Mak­ing time to sur­vive your busy life­style

Re­assess­ing pri­or­i­ties and mak­ing a time bud­get can help busy work­ers achieve life bal­ance, CareerOne Edi­tor Cara Jenkin dis­cov­ers.

The Advertiser - Careers - - Executive, Professional & Management -

WORK­ERS bat­tling work/ life bal­ance need to ad­dress their packed life­styles rather than just blame their jobs, a work­place ex­pert re­veals.

PKF Or­gan­i­sa­tion De­vel­op­ment di­rec­tor Scott Way says many work­ers strug­gle to meet their com­mit­ments at home, at work and per­son­ally be­cause they sched­ule too much into their lives.

He says the job is of­ten blamed for in­ter­fer­ing in a worker’s life but it’s not the only fac­tor caus­ing stress, tired­ness and busy days.

He sug­gests more fam­i­lies de­velop time bud­gets to­gether and de­ter­mine their pri­or­ity and dis­cre­tionary ac­tiv­i­ties in or­der to re­gain more bal­ance.

‘‘Col­lec­tively, they need to look at how they man­age their lives to achieve bal­ance,’’ he says.

‘‘It is a two-per­son equa­tion. It may be they come up with a set num­ber of hours that be­tween them they will work each week.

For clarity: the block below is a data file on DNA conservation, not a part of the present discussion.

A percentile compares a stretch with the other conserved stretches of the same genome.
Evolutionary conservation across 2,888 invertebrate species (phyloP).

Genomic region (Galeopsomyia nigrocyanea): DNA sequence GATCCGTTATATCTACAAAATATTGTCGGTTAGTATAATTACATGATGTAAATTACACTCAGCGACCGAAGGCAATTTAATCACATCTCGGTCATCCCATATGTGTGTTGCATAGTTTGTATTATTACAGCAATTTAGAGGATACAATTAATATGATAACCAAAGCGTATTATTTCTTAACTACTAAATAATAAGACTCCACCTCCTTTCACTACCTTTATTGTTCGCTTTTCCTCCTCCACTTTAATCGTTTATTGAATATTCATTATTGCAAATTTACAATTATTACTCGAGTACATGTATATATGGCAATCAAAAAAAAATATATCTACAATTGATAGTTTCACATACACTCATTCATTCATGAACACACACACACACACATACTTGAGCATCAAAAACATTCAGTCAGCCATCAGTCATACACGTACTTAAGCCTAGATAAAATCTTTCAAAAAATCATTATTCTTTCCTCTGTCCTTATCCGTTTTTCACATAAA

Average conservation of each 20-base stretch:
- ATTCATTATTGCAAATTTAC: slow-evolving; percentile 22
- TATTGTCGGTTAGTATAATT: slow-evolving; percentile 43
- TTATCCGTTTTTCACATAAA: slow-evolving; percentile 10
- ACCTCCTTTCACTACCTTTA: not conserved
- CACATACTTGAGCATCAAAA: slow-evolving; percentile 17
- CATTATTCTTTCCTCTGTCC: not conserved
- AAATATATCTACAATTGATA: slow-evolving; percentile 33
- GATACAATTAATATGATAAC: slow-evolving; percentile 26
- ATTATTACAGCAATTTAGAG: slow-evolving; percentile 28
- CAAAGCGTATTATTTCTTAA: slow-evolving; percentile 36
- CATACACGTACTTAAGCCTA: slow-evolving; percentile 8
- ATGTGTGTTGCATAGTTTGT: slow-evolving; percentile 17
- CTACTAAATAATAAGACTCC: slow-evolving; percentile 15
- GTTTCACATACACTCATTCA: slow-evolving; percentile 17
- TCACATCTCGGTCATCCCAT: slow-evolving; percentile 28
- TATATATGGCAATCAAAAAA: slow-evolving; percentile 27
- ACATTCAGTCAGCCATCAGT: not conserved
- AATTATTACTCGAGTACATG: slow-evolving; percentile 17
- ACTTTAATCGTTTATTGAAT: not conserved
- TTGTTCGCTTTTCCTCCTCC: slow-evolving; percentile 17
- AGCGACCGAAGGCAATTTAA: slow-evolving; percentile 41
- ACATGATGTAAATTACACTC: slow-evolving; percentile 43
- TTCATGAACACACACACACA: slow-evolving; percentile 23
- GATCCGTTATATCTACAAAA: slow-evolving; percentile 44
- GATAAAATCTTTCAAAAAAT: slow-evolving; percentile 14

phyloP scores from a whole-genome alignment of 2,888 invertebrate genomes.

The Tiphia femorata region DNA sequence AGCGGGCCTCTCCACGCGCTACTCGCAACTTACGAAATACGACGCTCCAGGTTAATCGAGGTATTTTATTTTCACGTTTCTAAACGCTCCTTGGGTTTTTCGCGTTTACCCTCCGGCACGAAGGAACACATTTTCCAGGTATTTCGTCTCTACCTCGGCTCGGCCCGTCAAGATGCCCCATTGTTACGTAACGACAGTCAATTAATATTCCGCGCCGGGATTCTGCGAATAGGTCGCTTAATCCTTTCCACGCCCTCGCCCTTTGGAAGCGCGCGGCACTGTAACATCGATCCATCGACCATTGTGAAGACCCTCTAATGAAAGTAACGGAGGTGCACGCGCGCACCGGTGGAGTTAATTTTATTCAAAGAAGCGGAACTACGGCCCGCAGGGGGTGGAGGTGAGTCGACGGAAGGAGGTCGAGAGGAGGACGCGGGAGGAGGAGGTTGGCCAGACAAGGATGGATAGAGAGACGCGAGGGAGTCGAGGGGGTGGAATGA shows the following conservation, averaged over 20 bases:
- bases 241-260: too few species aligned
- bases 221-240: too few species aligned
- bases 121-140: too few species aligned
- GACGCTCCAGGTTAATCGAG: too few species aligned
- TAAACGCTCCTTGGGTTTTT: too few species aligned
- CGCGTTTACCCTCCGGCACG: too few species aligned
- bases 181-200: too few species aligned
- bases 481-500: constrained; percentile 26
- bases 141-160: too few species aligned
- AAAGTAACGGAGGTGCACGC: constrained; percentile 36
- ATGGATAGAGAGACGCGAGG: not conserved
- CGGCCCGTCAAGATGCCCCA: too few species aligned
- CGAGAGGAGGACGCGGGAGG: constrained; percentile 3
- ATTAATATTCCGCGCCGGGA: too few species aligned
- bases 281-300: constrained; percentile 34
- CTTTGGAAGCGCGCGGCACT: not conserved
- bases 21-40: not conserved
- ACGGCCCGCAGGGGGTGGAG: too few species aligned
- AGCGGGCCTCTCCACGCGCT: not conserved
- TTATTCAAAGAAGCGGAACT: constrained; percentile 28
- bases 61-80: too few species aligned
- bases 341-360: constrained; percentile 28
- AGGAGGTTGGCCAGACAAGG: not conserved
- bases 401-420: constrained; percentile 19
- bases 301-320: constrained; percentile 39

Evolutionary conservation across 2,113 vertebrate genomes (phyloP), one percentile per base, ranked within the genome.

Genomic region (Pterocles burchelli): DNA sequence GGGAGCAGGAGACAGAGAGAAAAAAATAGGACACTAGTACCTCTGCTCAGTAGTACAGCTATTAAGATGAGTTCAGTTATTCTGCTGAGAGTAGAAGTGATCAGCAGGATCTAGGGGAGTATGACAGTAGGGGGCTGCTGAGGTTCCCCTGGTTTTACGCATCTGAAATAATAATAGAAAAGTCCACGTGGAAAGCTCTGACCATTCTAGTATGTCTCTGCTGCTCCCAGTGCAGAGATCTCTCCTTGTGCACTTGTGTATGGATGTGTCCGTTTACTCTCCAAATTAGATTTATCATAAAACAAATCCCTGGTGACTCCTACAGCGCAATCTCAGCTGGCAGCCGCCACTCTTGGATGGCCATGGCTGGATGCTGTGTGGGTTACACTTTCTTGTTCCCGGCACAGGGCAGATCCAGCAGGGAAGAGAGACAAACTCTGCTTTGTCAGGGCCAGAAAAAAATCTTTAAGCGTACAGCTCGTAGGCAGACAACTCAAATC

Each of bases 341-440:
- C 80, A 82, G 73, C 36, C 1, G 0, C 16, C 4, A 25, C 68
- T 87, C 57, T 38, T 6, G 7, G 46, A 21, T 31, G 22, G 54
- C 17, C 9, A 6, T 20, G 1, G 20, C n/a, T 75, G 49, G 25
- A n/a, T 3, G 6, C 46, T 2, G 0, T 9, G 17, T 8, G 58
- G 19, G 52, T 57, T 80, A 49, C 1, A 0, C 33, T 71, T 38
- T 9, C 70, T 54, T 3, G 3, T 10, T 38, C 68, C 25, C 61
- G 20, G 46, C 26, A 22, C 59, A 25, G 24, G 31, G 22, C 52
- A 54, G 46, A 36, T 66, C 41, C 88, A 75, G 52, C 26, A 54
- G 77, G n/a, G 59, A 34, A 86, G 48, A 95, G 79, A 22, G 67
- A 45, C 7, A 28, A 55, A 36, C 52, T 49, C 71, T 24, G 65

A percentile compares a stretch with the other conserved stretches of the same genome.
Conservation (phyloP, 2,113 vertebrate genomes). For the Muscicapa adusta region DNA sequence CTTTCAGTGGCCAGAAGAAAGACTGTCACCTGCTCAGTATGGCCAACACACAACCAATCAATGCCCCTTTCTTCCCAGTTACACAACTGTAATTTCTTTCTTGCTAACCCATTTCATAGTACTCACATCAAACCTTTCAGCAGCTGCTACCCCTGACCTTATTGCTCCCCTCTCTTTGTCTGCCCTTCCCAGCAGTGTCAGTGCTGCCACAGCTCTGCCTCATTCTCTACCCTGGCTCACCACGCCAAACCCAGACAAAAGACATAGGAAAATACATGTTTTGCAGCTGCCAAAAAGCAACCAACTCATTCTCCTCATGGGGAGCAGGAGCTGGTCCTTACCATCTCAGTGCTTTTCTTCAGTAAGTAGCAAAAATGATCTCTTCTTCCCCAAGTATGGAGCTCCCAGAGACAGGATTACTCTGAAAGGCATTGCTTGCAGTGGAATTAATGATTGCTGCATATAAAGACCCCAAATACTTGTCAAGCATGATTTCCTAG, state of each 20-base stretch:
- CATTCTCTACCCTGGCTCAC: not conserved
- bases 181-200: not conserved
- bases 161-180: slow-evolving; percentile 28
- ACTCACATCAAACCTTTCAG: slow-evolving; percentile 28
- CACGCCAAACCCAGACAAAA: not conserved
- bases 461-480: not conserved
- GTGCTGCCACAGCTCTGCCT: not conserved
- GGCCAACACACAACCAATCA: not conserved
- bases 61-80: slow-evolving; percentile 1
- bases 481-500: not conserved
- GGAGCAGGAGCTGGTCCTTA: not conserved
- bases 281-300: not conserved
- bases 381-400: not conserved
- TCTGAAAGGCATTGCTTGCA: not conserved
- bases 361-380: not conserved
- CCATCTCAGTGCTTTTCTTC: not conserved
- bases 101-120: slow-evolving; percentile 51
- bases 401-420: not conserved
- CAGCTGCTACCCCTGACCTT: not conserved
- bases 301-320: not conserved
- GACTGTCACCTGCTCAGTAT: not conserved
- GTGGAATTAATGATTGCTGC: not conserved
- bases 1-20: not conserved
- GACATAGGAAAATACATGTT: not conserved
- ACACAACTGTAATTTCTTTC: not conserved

‘‘Be­tween them, they might not want to work more than 70 hours (for ex­am­ple) so they have time enough to do the other things.’’

Part­ners, es­pe­cially with chil­dren, are jug­gling ex­er­cise, work, house­hold chores and a de­sire to spend qual­ity time with each other with chil­dren’s ac­tiv­i­ties, out­side fam­ily needs, so­cial re­spon­si­bil­i­ties and time as a fam­ily.

Mr Way says work­ers need to ad­dress what to do in their re­main­ing hours of the day be­cause there are some things which must be done. But oth­ers are dis­cre­tionary and fam­i­lies need to ad­mit which can be al­lowed to fall by the way­side, he says.

‘‘Many peo­ple are strug­gling, not be­cause they work too much but be­cause they’re try­ing to fit too many things into one day or week,’’ he says.

Sitting down a cou­ple of times a year and de­ter­min­ing what re­spon­si­bil­i­ties are es­sen­tial and which can be put aside and set­ting up a time bud­get, with some wrig­gle room for days that go pear-shaped, can help fam­i­lies get back on track.

It may be that emails are not checked ev­ery night, cer­tain TV shows are skipped or that chil­dren do not have to be in ev­ery ex­tracur­ric­u­lar ac­tiv­ity known to man.

‘‘It will vary from fam­ily to fam­ily,’’ he says. ‘‘What’s im­por­tant for me is not im­por­tant for you and it will change over time.’’

In many jobs, work­ers also will need to in­form work col­leagues or clients about their pri­or­i­ties and that they are not avail­able 24 hours a day, seven days a week.

They should com­mu­ni­cate what times they will be avail­able to meet work de­mands, such as af­ter chil­dren go to bed.

Sitting down and mak­ing up a time bud­get to work out what’s re­ally im­por­tant, and what can slide, can help to cre­ate a life that’s not so busy.

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